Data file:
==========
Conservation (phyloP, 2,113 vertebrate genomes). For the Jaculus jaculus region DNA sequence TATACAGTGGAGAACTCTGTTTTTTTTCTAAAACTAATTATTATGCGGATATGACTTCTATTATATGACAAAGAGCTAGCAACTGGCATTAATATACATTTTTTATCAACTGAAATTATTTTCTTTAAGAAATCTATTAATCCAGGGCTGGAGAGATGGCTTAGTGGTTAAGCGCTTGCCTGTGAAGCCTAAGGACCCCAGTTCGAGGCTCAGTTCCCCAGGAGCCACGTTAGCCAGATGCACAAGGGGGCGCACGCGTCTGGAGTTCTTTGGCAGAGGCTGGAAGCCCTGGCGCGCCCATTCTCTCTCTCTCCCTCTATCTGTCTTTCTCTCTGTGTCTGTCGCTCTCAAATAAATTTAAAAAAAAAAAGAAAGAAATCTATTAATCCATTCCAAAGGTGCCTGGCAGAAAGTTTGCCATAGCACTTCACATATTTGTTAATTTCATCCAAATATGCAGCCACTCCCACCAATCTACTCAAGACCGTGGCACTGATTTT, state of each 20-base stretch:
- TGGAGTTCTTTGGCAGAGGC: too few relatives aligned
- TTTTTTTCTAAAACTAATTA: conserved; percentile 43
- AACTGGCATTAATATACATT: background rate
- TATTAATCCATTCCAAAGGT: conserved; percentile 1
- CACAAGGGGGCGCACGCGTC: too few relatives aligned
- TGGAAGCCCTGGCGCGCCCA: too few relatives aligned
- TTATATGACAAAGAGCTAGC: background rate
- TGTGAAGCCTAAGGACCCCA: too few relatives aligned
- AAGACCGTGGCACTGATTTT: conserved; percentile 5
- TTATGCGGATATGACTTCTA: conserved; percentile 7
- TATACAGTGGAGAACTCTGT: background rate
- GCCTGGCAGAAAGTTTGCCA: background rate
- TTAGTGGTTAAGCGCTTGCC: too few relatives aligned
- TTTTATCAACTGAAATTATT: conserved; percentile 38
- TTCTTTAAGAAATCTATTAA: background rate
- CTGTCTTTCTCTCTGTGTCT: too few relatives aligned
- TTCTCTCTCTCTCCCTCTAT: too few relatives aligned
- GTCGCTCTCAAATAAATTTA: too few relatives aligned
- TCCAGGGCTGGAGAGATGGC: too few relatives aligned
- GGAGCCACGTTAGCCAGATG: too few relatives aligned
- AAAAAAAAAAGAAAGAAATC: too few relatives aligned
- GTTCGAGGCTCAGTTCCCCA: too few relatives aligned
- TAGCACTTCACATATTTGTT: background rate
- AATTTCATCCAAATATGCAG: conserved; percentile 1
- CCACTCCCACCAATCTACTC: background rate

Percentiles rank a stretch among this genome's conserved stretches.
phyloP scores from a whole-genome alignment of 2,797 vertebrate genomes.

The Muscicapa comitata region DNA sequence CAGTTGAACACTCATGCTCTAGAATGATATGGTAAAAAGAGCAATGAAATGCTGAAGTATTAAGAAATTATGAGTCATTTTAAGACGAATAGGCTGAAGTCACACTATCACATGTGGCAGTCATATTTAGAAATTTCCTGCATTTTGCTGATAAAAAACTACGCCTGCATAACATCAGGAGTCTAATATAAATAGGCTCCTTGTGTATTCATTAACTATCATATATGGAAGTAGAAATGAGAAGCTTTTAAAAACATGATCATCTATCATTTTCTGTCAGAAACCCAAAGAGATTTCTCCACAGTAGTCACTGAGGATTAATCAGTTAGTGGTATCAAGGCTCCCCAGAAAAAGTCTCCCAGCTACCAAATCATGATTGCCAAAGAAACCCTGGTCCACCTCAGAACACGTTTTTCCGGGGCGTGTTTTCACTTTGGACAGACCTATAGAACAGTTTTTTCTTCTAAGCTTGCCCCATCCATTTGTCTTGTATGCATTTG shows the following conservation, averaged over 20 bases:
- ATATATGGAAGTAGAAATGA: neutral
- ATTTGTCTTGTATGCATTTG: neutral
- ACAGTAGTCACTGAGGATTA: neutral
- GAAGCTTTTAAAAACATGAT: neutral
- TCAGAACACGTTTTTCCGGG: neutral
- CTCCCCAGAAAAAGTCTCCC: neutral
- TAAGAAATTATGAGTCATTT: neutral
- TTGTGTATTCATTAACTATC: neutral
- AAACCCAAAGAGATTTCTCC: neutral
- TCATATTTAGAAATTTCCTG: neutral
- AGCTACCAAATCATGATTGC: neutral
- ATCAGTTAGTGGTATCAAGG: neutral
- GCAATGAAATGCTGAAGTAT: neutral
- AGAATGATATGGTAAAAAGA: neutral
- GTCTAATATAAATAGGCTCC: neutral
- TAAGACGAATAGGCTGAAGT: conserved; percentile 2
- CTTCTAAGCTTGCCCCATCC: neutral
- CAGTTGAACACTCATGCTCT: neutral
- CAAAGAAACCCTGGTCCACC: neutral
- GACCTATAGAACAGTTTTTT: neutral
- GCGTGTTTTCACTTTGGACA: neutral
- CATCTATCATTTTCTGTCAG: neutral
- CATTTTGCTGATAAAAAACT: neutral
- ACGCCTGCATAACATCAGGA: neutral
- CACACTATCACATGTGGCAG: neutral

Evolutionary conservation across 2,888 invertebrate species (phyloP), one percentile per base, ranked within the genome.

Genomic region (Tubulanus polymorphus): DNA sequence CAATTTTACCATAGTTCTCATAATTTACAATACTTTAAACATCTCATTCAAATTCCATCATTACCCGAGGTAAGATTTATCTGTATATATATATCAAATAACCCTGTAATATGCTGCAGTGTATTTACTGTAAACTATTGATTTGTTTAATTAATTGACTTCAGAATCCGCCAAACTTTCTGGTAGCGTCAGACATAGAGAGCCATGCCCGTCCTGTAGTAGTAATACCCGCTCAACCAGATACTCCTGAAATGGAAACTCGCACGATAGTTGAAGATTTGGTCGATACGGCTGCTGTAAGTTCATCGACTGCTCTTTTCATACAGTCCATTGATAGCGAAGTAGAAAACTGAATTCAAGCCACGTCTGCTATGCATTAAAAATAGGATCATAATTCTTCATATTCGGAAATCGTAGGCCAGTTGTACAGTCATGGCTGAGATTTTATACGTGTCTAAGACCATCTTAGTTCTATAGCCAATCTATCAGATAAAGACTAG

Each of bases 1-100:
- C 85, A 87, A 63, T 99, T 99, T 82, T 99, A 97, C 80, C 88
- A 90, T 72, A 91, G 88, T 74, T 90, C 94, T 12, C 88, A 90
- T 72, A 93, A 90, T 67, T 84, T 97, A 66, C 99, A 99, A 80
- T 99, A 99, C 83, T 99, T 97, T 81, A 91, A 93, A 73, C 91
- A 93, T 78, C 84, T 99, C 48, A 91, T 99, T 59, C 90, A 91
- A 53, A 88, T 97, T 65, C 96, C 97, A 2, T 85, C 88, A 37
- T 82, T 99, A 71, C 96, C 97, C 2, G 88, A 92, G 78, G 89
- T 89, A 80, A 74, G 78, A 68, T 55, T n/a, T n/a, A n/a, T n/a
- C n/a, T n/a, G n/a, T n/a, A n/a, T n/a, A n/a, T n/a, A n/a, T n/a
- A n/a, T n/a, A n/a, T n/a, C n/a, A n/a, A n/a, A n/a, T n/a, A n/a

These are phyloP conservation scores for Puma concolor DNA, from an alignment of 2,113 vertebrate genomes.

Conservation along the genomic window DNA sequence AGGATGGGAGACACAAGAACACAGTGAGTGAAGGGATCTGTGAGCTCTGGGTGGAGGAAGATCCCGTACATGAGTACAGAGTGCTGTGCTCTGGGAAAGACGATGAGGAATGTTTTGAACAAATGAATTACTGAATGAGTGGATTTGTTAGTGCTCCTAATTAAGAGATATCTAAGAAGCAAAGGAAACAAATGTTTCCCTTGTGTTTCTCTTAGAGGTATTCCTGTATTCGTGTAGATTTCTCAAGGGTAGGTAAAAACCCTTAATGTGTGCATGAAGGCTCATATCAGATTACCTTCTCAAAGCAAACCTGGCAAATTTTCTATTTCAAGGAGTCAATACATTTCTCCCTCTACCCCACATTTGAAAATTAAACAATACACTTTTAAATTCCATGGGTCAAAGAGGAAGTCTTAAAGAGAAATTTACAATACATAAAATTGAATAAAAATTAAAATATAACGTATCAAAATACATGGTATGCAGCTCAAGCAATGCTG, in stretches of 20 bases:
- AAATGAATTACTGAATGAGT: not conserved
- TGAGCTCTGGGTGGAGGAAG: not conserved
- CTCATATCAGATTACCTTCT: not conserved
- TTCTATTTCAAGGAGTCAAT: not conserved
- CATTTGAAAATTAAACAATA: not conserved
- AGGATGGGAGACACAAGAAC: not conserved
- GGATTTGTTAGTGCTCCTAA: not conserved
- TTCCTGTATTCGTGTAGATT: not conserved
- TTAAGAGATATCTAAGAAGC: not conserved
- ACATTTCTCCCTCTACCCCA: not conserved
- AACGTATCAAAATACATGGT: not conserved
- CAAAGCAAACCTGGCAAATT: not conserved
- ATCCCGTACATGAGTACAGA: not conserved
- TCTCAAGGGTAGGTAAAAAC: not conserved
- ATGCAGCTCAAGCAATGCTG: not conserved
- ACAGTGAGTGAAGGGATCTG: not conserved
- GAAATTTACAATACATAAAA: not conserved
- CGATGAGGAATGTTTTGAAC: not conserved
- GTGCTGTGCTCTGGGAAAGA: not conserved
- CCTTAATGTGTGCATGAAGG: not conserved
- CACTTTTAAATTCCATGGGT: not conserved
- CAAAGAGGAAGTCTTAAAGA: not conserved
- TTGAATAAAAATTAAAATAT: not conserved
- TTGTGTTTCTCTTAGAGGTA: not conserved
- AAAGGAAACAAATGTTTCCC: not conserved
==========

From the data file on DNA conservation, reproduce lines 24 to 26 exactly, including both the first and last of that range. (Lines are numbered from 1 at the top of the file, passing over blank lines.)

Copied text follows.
- TAGCACTTCACATATTTGTT: background rate
- AATTTCATCCAAATATGCAG: conserved; percentile 1
- CCACTCCCACCAATCTACTC: background rate